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    How to support Black businesses during Black History Month

    Erik McGregor via Getty Images | Click2Houston

    Since the COVID-19 outbreak was declared a pandemic, thousands of businesses have been left with no other choice than to shut their doors. Since then, business owners and entrepreneurs have had to face and plan ahead for the most dreadful economic emergency in recent years.

    Many minority-run businesses have been disproportionately affected by the outbreak. Black-owned businesses have suffered the most throughout it all, seeing a decline rate almost twice as high as their white counterparts have.

    There were over one million Black-owned businesses in the beginning of 2020, according to the Census Bureau and Bureau of Labor, and due to the effects of the pandemic almost 41% of Black-owned businesses were forced to shut down.

    Throughout the summer of 2020, as Black oppression and systemic racism became largely discussed topics following the murder of George Floyd, there was an increase in interest in the economic prosperity of Black-owned businesses and the need to support them.

    Google stated that the phrase “Black-owned businesses near me” had reached an all-time high during this time, with almost 75% of small Black-owned businesses seeing increases in customer traffic and commerce.

    However, this surge in consumer interest in Black owned businesses decreased significantly once the enthusiasm and uproar around these events in the summer died out.

    Consumers have an exceptionally large hand in helping these businesses stay afloat through social media and word-of-mouth.

    Consumers are able to use social media platforms to spread information on educating others about the injustices surrounding these businesses, including systemic and economical racism in order to provide insightful methods on how and why these businesses need to be supported.

    Consumers can also find Black-owned businesses easily by using platforms such as Official Black Wall Street, which allows people to be connected to different Black-owned businesses worldwide and get when they are around various Black-owned businesses.

    The CEO of Official Black Wall Street Mandy Bowman stated that such platforms are based around the growth of the economy in predominantly Black neighborhoods and making it accessible for Black entrepreneurs to grow generational wealth.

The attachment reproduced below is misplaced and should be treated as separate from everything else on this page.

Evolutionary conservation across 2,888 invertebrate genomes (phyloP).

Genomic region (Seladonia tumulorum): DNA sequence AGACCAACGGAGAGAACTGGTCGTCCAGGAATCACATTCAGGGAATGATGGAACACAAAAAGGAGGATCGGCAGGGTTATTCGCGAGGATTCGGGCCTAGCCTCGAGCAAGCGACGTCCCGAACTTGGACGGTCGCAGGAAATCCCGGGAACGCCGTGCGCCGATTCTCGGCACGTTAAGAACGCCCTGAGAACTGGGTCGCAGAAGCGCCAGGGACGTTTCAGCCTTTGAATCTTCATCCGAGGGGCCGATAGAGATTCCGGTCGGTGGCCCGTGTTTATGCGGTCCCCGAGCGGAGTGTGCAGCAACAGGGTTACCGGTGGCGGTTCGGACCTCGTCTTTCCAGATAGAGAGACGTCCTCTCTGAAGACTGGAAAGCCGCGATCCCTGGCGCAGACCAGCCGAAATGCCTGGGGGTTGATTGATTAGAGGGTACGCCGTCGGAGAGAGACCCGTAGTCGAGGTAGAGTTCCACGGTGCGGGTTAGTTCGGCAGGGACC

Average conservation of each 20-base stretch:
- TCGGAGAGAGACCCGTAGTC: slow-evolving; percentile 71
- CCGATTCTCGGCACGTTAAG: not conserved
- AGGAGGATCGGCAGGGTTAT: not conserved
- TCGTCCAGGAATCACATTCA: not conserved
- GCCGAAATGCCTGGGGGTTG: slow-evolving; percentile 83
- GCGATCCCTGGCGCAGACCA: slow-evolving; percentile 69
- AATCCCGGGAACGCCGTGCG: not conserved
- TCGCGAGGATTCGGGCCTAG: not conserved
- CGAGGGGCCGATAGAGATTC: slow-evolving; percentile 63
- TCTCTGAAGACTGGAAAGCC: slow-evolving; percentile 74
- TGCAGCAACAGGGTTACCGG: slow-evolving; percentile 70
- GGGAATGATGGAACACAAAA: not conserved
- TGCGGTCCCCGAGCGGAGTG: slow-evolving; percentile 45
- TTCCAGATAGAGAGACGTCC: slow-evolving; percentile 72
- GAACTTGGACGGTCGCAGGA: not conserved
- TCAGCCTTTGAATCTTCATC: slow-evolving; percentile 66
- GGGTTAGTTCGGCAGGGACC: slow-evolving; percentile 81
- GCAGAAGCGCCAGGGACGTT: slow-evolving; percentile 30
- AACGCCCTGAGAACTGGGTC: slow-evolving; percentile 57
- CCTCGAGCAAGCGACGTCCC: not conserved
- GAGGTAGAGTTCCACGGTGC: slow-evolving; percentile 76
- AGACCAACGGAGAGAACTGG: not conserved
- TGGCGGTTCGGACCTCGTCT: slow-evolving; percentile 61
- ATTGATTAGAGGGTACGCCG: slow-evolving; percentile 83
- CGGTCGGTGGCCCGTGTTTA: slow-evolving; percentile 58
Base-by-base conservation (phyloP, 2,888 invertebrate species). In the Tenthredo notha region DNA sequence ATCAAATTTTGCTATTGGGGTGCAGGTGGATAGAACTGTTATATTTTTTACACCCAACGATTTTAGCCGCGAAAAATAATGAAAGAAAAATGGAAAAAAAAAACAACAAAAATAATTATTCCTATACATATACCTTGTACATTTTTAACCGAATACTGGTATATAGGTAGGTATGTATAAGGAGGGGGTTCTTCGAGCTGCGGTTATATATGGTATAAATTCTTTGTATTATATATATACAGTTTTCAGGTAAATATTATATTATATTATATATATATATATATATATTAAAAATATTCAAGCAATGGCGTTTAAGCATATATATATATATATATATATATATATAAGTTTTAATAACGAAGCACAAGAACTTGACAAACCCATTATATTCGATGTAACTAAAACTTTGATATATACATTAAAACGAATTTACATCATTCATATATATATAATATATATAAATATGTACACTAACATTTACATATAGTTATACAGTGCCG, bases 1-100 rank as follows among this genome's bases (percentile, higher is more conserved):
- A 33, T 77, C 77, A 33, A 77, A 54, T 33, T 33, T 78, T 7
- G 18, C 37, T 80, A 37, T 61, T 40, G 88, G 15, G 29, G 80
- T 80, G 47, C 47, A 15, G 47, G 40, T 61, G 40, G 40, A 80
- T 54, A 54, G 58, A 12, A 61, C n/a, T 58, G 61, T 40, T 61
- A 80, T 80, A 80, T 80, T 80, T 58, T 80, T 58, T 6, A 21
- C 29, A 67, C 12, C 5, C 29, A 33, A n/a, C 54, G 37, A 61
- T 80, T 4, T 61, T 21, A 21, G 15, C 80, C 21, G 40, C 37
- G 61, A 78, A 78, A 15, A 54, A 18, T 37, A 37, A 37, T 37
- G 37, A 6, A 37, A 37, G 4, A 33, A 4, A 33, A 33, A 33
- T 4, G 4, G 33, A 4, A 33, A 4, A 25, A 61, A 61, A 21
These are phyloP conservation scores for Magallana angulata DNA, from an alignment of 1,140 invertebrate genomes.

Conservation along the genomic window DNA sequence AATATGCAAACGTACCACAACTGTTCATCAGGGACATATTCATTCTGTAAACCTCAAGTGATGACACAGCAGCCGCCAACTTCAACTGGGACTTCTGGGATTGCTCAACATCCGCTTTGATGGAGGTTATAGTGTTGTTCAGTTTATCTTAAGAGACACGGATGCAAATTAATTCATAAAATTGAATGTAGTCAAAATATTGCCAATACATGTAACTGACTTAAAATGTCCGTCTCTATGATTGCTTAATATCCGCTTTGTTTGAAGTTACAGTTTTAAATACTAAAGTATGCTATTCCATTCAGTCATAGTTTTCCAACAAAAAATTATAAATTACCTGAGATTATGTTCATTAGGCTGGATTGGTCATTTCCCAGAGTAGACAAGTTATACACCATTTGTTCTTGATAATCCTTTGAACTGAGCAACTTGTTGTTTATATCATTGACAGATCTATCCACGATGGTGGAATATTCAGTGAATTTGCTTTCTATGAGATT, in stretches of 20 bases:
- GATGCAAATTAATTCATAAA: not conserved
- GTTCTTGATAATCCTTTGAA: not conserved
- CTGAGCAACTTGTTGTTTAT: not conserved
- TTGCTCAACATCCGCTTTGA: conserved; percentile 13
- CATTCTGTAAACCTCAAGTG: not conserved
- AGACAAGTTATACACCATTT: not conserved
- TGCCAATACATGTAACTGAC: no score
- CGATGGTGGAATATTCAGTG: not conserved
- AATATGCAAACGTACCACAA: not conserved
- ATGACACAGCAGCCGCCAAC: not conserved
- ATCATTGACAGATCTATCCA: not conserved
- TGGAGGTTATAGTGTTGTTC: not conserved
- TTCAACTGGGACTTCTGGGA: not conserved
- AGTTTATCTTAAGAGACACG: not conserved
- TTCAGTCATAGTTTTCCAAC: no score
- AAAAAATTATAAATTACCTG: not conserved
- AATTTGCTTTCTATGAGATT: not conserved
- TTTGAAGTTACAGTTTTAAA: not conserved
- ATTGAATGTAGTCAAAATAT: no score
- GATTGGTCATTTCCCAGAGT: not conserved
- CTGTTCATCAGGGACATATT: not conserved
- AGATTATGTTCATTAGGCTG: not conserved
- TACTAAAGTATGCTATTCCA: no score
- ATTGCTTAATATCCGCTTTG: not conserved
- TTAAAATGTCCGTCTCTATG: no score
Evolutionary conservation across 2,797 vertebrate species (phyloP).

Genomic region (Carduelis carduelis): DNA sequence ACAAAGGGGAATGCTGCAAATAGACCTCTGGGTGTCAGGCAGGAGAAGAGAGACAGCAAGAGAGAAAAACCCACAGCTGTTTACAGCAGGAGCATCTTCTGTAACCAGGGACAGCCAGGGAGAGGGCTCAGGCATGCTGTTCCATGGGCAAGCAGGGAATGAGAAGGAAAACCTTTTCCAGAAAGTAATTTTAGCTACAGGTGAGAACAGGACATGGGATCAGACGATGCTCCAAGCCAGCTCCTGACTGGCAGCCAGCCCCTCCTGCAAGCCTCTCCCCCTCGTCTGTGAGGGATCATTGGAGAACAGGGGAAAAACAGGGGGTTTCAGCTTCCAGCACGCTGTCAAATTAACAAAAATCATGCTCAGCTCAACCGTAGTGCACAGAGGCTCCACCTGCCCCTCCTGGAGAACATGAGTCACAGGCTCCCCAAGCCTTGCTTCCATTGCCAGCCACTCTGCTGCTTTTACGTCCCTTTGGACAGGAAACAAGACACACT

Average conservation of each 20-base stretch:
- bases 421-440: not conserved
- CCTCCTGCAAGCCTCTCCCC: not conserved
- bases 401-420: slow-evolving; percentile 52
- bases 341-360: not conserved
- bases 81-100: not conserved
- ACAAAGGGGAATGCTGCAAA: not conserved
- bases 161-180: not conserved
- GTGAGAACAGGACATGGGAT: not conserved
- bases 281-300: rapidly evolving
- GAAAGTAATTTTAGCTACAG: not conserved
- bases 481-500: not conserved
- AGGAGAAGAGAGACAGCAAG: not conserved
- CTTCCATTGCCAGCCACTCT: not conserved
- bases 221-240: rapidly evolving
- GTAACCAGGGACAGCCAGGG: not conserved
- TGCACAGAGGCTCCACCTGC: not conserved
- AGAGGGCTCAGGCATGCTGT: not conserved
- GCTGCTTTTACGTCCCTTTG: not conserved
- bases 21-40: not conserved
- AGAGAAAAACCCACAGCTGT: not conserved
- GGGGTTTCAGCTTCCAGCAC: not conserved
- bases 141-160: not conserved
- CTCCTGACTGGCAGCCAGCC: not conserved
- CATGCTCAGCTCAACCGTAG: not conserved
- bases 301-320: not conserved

Community organizations, such as Friends of Midtown, have created a new initiative dubbed “One Midtown: Shop Black Owned”.

    Their campaign encourages consumers to shop more at Black-owned shops incentive of a $100 gift card raffle.

    TikTok has also launched a new online hub, focused on the movement of amplifying Black businesses and gaining more awareness to Black creators, already spotlighting more than 40 Black Shopify merchants.

    Users on the platform are able to use the hashtag #ShopBlack shares their own stories as small business owners or they can use it as a way to publicize their favorite black-owned businesses. Numerous advocates have already turned to Instagram, or have continued their advocacy, to spread awareness of supporting Black businesses during Black History Month by putting up supporting posts,

    Black businesses have also seen recent support from the New York City government through Mayor Bill deBlasio’s Black Entrepreneurs Initiative.

    BE NYC Initiative is a commitment to further invest in Black businesses in all five boroughs. With its goals being towards the growth of Black-owned businesses, especially in high growth industries.

    BE NYC will help Black businesses have an unbiased access to financing such as loans from banks, strengthen their business background in areas of expertise which they lack in and help close the racial wealth gap which is prevalent within the boroughs.

    “Black entrepreneurs built New York City,”de Blasio said. “This historic public-private partnership will ensure we can come together to support them and give them the recognition they have deserved for so long.”

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